Shortly after the Hashd al Shaabi allowed the PKK to move into the area there began to be terrorist attacks in the area. Shocking, right? (facetious)
The people and officials of the ethnically mixed Iraqi town of Tuz Khurmatu, 170 km north of Baghdad, talk about a new group that raises white flags decorated by the head of a lion drawn in black and carries out almost daily rocket attacks on the town, its surroundings and the suburbs of the nearby province of Kirkuk.
The group sometimes launches raids on the strategic road linking Baghdad to the northern oil city of Kirkuk, intercepting trucks, looting some and burning others, residents and local security officials told Arab News.
“They are Kurdish militants (and are) joined by Daesh militants who fled the neighboring areas,” Hussien said. “They are sleeper cells that were waiting for the right time and place to resume their activities.”Cue the attack on the K-1 base- Would that be the "right time and place to resume activities"?
|K1 Base right by Oil Facilities|
Rocket attack by unknown gunmen on K1 baseAs Yaya mentioned there is likely a compete with Russia aspect to this whole scenario, she kindly left some supporting information.
The K1 base is home to US and Iraqi troops and is 15 kilometers northwest of Kirkuk.The base was established near the Kirkuk oil facility.
So, let's go back to October 2017: Russia's Roseneft to Take Majority Share......
Russia’s state-controlled oil giant Rosneft said on Thursday that it had agreed with the Kurdistan Regional Government to take majority control in the operation of the oil pipeline in the Kurdish region, in an apparent push by Russia and Rosneft to achieve greater political and economic influence in the Middle East.To conclude: The US is using the pretext of the protests, the likely false flag attack on the K1 base to bring in additional troops in order to take back the Kirkuk territory held by the Iraqi state government. That's how this all looks to me at this time. Where it goes...??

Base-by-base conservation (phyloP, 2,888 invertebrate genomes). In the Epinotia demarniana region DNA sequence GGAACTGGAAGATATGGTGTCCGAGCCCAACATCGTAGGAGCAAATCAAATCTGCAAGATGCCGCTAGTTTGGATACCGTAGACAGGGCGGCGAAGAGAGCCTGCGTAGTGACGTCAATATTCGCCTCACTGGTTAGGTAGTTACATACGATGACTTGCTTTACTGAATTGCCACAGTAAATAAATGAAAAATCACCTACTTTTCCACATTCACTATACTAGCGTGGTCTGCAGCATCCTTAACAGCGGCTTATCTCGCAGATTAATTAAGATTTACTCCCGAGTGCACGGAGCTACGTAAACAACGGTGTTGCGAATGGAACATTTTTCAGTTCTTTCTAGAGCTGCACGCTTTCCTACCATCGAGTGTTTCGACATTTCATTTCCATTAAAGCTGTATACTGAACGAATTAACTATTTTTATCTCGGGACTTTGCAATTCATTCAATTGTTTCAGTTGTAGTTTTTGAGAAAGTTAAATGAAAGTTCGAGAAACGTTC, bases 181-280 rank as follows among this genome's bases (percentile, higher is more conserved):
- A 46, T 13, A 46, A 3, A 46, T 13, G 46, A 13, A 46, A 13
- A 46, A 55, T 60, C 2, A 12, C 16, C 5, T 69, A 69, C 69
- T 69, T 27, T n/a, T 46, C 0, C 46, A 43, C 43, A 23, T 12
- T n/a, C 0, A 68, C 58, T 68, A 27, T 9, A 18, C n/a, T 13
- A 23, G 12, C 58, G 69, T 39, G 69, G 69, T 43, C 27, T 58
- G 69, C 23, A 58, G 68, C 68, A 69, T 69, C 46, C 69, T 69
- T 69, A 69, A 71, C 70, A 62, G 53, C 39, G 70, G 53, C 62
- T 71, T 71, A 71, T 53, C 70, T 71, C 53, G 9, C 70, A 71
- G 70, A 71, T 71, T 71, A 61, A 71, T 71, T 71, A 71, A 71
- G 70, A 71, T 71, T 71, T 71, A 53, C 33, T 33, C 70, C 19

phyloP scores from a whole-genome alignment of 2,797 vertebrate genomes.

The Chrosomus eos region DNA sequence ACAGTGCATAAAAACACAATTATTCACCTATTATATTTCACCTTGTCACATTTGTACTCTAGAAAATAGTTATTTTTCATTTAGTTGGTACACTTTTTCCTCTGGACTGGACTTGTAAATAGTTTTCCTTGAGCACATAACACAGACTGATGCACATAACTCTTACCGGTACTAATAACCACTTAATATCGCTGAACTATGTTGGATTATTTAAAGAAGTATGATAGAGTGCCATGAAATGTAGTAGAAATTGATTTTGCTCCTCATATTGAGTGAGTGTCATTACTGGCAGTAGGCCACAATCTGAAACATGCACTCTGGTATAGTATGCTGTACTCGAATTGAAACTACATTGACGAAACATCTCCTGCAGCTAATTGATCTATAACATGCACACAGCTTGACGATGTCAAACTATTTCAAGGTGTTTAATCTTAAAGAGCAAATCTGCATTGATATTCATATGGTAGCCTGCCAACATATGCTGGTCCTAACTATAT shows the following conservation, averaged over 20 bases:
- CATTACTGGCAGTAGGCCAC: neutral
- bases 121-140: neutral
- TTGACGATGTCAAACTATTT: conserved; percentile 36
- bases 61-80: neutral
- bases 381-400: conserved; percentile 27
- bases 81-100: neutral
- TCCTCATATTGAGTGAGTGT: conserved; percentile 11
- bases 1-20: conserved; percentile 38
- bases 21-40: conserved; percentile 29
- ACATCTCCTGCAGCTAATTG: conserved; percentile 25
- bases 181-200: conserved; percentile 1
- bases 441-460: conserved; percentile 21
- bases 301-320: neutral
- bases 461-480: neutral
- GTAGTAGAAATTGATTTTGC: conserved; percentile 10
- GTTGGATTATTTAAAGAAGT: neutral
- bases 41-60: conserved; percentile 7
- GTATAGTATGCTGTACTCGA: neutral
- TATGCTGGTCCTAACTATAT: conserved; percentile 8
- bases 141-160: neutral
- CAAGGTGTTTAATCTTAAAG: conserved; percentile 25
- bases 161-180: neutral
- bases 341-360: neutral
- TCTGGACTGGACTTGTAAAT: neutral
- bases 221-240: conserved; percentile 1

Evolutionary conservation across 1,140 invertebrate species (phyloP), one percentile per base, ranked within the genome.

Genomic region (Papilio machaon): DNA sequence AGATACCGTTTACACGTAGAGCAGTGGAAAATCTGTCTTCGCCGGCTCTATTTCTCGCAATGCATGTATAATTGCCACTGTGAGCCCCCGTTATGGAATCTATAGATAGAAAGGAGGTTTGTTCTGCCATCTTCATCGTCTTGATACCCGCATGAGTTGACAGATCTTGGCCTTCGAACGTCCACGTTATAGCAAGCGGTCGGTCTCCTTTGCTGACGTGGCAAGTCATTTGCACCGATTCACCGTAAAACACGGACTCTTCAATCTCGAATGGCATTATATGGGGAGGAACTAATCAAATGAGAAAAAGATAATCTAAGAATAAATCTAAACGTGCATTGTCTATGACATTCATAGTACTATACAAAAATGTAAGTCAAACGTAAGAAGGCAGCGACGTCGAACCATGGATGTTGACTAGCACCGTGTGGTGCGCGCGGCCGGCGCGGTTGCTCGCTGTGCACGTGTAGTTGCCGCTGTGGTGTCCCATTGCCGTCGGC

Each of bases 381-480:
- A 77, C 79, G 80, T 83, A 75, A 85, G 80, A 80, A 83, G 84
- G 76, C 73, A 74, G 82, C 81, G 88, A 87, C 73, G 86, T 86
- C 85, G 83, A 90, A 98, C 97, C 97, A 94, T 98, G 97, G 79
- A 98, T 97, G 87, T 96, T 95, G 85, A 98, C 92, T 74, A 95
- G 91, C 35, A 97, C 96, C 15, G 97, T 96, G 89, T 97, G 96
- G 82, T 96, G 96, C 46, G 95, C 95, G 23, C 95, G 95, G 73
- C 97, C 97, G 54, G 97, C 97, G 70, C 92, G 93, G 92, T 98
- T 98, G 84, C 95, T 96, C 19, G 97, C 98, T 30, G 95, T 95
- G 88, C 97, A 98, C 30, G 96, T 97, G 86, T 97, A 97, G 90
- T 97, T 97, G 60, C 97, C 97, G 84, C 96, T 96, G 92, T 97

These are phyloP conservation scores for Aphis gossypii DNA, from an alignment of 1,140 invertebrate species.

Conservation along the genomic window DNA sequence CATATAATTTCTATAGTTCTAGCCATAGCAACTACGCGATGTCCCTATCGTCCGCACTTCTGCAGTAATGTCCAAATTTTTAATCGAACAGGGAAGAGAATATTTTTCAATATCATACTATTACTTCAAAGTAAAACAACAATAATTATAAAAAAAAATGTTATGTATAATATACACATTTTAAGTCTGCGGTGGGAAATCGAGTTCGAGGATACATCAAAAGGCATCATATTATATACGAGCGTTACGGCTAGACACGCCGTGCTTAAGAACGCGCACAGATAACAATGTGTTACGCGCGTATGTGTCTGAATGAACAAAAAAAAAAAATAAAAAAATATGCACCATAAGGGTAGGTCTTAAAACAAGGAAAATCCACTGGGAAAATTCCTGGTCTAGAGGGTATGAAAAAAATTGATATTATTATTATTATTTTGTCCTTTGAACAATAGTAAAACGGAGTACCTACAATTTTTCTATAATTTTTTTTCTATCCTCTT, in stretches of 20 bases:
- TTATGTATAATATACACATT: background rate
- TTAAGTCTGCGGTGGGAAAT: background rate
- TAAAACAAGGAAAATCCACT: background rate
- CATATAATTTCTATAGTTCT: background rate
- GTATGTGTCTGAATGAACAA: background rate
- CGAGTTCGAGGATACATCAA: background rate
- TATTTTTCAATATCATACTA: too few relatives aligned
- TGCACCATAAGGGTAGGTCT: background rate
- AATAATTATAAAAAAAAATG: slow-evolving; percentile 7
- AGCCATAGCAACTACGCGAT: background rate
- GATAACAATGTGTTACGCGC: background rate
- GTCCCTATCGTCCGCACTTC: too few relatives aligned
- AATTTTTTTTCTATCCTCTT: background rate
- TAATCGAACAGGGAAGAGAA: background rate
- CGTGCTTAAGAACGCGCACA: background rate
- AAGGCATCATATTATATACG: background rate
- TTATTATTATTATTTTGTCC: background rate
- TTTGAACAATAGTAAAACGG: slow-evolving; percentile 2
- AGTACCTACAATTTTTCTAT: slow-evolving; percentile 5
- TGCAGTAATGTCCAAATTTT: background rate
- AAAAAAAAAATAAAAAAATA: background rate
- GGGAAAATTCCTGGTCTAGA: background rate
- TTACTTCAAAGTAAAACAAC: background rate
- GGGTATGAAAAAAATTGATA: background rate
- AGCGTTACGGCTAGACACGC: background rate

The Rosneft deal comes just days after Iraqi government forces seized control of all oil fields that Iraqi state-held North Oil Company operates in the oil-rich Kirkuk region from Kurdish forces.
Last week, Iraq’s Oil Minister Jabbar Al-Luiebi ordered state-held oil and pipeline companies to begin restoring oil flows from Kirkuk to Ceyhan via a pipeline that bypasses Kurdistan, increasing pressure on the breakaway region that voted for independence last month in a referendum strongly opposed and deemed illegal and invalid by the federal government.
The U.S. official, who provided unreleased details on condition of anonymity, said the full brigade of about 4,000 soldiers may deploy.The US has been preparing a regional escalation since May of 2019
According to the U.S. Army's website, the 82nd Airborne Division is "a force prepared to respond to crisis contingencies anywhere in the world within 18 hours."
"This deployment is an appropriate and precautionary action taken in response to increased threat levels against U.S. personnel and facilities, such as we witnessed in Baghdad today," Esper said in a written statement. "The United States will protect our people and interests anywhere they are found around the world."
The 750 soldiers deploying immediately are in addition to 14,000 U.S. troops who have deployed to the Gulf region since May in response to concerns about Iranian aggression, including its alleged sabotage of commercial shipping in the Persian Gulf